Suzumushi Temple (Myotokuzan Kegon-ji)

April 12, 2005

by Yuka Edohata; Tomomi Nakamura

Saint Hotan built Suzumushi Temple in 1723 (the middle of the Edo period);its official name is Myotokuzan Kegon-ji. Suzumushi means crickets in English. Hotan was famous as a hard-working Buddhist monk. There is one sect of Buddhism called “Kegon,” but because of its strictness, the number of monks undertaking Kegon was decreasing and the religion was dying out. The situation prompted Hotan to try and revive Kegon. He studied Buddhism and philosophy widely and tried to spread Kegon to monks. It is also said that he was the first to make a world map which put India (the origin of Buddhism) at the center of the world. When he saw the map that Europeans brought to Japan, he just was compelled to create a new type of map. The map is very valuable historically.

Nowadays Japanese have a need and wish for “healing power.” We call it iyashi. Many young Japanese go to temples to receive healing power, especially to Suzumushi Temple. They cannot only relax but also make their dream come true. This temple is the most famous for helping us realize our own dreams.

In summer, Japanese enjoy listening to crickets singing. Their songs make us feel comfortable and give us a pleasant time. However, we can listen to them only in summer. So a priest at Kegon-ji tried training crickets to chirp all year round. Twenty-eight years later, he could achieve his goal through hard research. This temple is the only place in Japan to listen to beautiful cricket songs in all the seasons.

Another reason why the priest started to take care of crickets is that crickets live simply without any greed. Crickets live only about 110 days. However, they can sing only for 40~50 days. Although their lives are very short, they seem to live eagerly each day. This way reminded the priest of Zen Buddhism, so he hoped that we too would live like them.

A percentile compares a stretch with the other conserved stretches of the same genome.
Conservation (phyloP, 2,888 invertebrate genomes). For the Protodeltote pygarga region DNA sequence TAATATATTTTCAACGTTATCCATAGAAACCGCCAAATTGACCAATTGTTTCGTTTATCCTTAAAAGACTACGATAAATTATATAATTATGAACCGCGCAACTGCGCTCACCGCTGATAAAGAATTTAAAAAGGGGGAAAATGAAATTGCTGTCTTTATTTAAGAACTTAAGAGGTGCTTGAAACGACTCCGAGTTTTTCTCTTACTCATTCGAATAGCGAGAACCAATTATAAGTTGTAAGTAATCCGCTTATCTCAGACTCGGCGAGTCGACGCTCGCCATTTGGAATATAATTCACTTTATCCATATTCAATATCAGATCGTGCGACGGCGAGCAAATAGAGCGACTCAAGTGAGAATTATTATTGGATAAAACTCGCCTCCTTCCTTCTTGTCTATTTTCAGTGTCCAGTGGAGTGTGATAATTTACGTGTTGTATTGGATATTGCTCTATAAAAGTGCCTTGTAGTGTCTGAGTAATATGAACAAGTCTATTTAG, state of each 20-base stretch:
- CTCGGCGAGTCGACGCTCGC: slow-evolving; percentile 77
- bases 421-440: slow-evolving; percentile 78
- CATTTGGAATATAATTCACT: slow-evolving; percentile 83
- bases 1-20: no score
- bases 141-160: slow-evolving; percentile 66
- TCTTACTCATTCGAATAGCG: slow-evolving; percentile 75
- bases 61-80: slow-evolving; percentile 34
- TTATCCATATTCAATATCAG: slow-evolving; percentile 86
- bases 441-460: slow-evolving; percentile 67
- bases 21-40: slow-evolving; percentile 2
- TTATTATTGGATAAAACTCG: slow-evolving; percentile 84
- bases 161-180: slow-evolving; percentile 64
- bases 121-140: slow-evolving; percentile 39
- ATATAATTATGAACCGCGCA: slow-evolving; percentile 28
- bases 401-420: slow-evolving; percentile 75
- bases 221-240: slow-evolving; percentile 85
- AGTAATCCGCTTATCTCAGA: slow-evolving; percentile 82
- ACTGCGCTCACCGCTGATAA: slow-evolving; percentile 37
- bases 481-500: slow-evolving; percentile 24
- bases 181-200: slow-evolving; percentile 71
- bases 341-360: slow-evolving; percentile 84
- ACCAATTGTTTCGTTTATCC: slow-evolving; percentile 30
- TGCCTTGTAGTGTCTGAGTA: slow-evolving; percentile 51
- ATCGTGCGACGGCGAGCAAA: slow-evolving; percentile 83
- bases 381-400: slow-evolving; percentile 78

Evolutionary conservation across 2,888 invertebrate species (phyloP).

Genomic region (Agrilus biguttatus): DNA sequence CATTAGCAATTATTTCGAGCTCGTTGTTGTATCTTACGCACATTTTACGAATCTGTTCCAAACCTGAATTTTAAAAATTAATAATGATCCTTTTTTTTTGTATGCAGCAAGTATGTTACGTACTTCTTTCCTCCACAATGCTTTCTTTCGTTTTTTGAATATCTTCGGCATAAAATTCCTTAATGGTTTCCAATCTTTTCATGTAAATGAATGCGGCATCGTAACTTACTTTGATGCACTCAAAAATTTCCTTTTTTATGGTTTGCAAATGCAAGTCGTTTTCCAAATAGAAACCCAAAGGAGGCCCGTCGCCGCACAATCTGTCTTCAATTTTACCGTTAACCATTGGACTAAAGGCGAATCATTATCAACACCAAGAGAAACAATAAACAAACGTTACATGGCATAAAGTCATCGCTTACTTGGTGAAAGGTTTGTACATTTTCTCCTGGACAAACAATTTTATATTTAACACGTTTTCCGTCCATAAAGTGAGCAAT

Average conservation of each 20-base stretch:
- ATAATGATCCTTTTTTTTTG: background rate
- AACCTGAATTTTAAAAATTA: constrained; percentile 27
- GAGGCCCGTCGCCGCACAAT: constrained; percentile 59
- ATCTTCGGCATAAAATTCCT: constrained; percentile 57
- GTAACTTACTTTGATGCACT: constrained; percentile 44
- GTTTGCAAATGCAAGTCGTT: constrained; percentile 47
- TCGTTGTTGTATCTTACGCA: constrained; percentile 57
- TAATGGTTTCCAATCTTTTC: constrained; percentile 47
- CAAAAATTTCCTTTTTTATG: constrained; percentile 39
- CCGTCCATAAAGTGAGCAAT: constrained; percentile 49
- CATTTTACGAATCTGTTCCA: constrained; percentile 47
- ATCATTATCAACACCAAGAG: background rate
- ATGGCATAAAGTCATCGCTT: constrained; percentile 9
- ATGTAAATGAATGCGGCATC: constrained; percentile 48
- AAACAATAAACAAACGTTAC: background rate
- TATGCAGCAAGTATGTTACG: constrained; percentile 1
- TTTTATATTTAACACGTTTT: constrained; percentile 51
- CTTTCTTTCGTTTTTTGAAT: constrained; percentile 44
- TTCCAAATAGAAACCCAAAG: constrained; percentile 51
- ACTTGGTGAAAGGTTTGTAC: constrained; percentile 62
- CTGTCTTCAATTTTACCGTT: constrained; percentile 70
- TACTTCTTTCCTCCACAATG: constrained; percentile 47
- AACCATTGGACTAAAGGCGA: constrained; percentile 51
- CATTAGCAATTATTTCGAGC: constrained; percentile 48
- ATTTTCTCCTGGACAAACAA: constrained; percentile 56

Let me tell you how he trained the crickets to sing year round. He tried to do it using some air conditioners. Usually there are no air conditioners at a temple; he tried to keep the air temperature the same in every season. And he was able to train about 3000 crickets at the temple.

You can also have some sweets and green tea in the Japanese-style room at Suzumushi Temple, a type of “small tea ceremony.” It is very delicious and makes you feel relaxed. Please enjoy your tea while listening to the beautiful cricket songs. Over tea, you also can listen to the lesson of the priest there. He talks merrily (in Japanese) about the history of the temple and why they have crickets. He put his beliefs of Zen Buddhism into training the crickets. So it is natural to name this temple Suzumushi Temple.

You will find a famous statue called Kofuku-Jizo (its official name is Kofuku-Jizo Bosatsu which means the happy Jizo Bodhisattva) beside a gate at the end of the stone stairs. When you visit this temple, there is no way to miss meeting him. He is holding a staff in his right hand and a precious stone in his left hand. He is the only Jizo wearing straw sandals in Japan. Tradition says that he comes to you by foot to give you a helping hand and that he will grant you one wish. A lot of people have claimed their wishes came true.

A talisman in which there is a small figure of the Jizo will protect you from unhappiness and misfortune. You can buy it for 300 yen after listening to the priest’s lesson. While holding the talisman, go and see the Jizo to wish for your happiness. Please always keep it with you until your wish comes true. Please don’t forget to tell the Jizo your address and name so that he can go to see you without becoming lost. What are you going to wish for?

The well-kept garden at Suzumushi Temple is beautiful. You can enjoy different colors in each season. In spring, Japanese apricots, cherry blossoms and azaleas are in bloom; summer is the season of fresh green leaves; the leaves turn color in autumn; and there’s a quiet and quaint atmosphere in winter when the garden wears its winter dress. You may find bamboos with strange shapes. You can also see an impressive view of Kyoto from the top of the 80 stairs.

Access: Take Kyoto city bus 73 or 83 from the C6 busstop at Kyoto Station. Go to the last stop. It takes about an hour. Bus 73 also leaves from Shijo Karasuma.

Open 9:00-16:30 (closes at 17:00)

Admission Fee: 500 yen for adult, 300 yen for children under 16 (including tea and sweet charge)

You should be patient if you go there during Golden Week or on national holidays. There will be a lot of people during these periods, and you may have to wait for 2~3 hours. Please enjoy your visit to Suzumushi Temple.

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